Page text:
(this blog entry co-written by Brice Goglin and Samuel Thibault from the INRIA Runtime Team)
We’re pleased to announce a new open source software project: Hardware Locality (or “hwloc“, for short). The hwloc software discovers and maps the NUMA nodes, shared caches, and processor sockets, cores, and threads of Linux/Unix and Windows servers. The resulting topological information can be displayed graphically or conveyed programatically though a C language API. Applications (and middleware) that use this information can optimize their performance in a variety of ways, including tuning computational cores to fit cache sizes and utilizing data locality-aware algorithms.
hwloc actually represents the merger of two prior open source software projects:
- libtopology, a package for discovering and reporting the internal processor and cache topology in Unix and Windows servers.
- Portable Linux Processor Affinity (PLPA), a package for solving Linux topological processor binding compatibility issues
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From the home office in Helsinki, Finland: MPI-2.2 is done! It’s done it’s done it’s done!
Finally! The MPI-2.2 document has been voted in by the MPI Forum. The official PDF document will be published on www.mpi-forum.org soon. HLRS is selling (at cost) MPI-2.2 books; contact Rolf Rabenseifner if you’re interested (I’ll be getting one!).
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Everything old is new again — NUMA is back! With NUMA going mainstream, high performance software — MPI applications and otherwise — might need to be re-tuned to maintain their current performance levels.A less-acknowledged aspect of HPC systems is the multiple levels of networks that are traversed to get data from MPI process A to MPI process B. The heterogeneous, multi-level network is going to become more important (again) in your applications’ overall performance, especially as per-compute-server-core-counts increase. That is, it’s not going to only be about the bandwidth and latency of your “Ethermyriband” network. It’s also going to be about the network (or networks!) inside each compute server.A Cisco colleague of mine (hi Ted!) previously coined a term that is quite apropos for what HPC applications now need to target: it’s no longer just about NUMA — NUMA effects are only one of the networks involved. Think bigger: the issue is really about Non-Uniform Network Access (NUNA). Read More »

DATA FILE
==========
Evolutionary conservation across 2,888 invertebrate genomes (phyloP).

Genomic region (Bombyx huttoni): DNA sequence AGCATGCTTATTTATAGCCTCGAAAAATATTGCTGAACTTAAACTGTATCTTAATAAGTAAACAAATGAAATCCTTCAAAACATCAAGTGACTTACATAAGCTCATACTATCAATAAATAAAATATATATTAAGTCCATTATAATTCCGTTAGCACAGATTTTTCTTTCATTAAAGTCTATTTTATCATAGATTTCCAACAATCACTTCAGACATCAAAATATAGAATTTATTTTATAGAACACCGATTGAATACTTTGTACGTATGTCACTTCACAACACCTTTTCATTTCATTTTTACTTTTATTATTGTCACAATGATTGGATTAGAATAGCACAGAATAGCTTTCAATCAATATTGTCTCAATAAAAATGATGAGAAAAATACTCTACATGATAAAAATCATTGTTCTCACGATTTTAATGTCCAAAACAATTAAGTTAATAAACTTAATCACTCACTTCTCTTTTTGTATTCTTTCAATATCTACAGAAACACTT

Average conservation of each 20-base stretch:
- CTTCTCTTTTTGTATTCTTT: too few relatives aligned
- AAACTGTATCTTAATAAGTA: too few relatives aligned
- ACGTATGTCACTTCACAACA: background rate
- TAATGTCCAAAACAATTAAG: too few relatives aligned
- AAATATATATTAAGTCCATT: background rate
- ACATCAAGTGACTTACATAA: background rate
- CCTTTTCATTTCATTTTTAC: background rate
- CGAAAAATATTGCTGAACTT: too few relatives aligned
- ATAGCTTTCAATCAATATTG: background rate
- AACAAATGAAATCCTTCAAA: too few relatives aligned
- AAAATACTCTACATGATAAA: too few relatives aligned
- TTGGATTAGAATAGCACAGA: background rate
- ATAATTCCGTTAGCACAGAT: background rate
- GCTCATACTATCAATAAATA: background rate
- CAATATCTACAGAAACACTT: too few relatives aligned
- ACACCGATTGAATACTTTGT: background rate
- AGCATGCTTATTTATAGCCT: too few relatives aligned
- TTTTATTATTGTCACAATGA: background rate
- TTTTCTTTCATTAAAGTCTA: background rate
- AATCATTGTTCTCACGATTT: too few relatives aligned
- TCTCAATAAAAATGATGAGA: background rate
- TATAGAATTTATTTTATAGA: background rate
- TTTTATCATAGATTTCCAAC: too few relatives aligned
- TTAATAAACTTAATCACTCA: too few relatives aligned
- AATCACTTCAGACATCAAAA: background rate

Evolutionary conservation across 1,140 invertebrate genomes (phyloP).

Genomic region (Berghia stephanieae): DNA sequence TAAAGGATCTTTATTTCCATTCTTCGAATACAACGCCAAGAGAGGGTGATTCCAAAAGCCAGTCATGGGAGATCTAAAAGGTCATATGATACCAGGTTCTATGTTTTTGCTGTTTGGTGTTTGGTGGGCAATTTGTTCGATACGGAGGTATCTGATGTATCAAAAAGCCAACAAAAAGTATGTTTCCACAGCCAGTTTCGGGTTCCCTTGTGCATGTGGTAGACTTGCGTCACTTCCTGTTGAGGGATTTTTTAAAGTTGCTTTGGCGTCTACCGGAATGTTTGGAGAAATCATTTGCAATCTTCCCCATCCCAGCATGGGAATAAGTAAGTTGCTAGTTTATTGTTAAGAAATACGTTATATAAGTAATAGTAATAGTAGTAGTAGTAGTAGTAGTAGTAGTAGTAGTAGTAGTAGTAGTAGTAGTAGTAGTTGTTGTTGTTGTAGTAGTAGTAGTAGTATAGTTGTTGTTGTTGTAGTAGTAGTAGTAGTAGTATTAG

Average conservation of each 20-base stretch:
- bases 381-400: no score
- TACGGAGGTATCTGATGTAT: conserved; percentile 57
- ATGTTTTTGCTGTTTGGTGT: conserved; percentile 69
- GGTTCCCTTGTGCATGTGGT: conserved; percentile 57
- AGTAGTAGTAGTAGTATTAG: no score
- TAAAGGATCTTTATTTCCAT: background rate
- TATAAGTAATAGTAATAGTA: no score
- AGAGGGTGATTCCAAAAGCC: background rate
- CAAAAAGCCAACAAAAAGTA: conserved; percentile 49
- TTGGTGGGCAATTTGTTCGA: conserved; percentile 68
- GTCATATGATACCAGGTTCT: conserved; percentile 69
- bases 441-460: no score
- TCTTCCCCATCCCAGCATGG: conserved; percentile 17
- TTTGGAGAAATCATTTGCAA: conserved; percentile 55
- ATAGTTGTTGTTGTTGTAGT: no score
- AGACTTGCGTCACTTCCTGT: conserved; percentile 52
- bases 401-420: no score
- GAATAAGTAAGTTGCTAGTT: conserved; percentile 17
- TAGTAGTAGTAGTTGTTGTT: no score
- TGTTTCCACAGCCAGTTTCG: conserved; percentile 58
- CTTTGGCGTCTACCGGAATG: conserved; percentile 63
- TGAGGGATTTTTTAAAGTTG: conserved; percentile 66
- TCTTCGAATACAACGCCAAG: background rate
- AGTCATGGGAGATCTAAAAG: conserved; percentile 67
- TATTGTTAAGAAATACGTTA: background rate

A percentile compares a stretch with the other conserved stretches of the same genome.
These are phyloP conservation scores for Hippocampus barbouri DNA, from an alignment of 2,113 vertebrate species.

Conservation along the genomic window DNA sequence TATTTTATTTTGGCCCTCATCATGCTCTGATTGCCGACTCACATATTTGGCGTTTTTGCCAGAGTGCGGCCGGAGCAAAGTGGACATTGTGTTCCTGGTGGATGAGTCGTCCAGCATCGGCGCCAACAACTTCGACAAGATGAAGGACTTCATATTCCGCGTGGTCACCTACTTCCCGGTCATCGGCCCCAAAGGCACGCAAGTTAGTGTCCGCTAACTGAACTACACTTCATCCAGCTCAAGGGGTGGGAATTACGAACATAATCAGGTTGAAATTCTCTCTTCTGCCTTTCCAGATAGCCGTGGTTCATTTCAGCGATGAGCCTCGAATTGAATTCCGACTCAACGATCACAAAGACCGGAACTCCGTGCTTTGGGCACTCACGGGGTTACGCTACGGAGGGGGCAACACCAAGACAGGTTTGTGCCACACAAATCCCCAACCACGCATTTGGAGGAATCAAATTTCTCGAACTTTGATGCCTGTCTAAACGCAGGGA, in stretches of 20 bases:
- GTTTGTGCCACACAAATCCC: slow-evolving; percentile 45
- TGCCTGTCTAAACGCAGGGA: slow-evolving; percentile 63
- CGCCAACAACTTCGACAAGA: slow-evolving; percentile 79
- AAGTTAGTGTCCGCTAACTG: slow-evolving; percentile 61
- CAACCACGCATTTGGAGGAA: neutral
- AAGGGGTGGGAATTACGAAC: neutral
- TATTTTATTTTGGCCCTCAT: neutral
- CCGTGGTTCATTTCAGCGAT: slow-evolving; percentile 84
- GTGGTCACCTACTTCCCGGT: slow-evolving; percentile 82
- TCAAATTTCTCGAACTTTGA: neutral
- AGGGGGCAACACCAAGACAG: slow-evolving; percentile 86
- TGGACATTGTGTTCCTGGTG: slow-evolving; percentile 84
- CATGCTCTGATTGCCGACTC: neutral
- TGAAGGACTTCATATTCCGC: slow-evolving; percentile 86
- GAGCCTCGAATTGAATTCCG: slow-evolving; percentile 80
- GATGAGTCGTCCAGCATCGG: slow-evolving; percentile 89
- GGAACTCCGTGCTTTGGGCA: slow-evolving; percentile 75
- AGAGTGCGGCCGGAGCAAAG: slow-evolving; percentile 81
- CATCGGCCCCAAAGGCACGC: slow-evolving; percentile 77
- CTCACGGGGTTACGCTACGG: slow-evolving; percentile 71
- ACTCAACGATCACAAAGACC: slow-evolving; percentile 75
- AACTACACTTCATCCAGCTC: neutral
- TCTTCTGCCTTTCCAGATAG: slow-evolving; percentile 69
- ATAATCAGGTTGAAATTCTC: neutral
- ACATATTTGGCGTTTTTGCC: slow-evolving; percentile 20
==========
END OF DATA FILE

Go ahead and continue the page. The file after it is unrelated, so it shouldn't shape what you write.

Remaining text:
In a move that will surely cause some head-scratching, Platform has acquired the intellectual property of the-MPI-previously-known-as-HP-MPI.The head scratching part is that Platform already owns Scali MPI. It’s no secret that they recently moved all Scali development to an engineering team based in China. Read More »
Yesterday morning, we (Open MPI) entered what is hopefully a final phase of testing for a “better” implementation of the “leave registered” optimization for OpenFabrics networks. I briefly mentioned this work in a prior blog entry; it’s now finally coming to fruition. Woo hoo!Roland Dreier has pushed a new Linux kernel module upstream for helping user-level applications track when memory leaves their process (it’s not guaranteed that this kernel module will be accepted, but it looks good so far). This kernel module allows MPI implementations, for example, to be alerted when registered memory is freed — a critical operation for certain optimizations and proper under-the-covers resource management.What does this mean to the average MPI application user? It means that future versions of Open MPI (and other MPI implementations) will finally have a solid, bulletproof way to implement the “leave registered” optimization for large message passing. Prior versions of this optimization required nasty, ugly, dirty Linux hacks that sometimes broke real-world applications. Boooo! The new way will not break any applications because it gets help from the underlying operating system (rather than trying to go around or hijack certain operating system functions). Yay! Read More »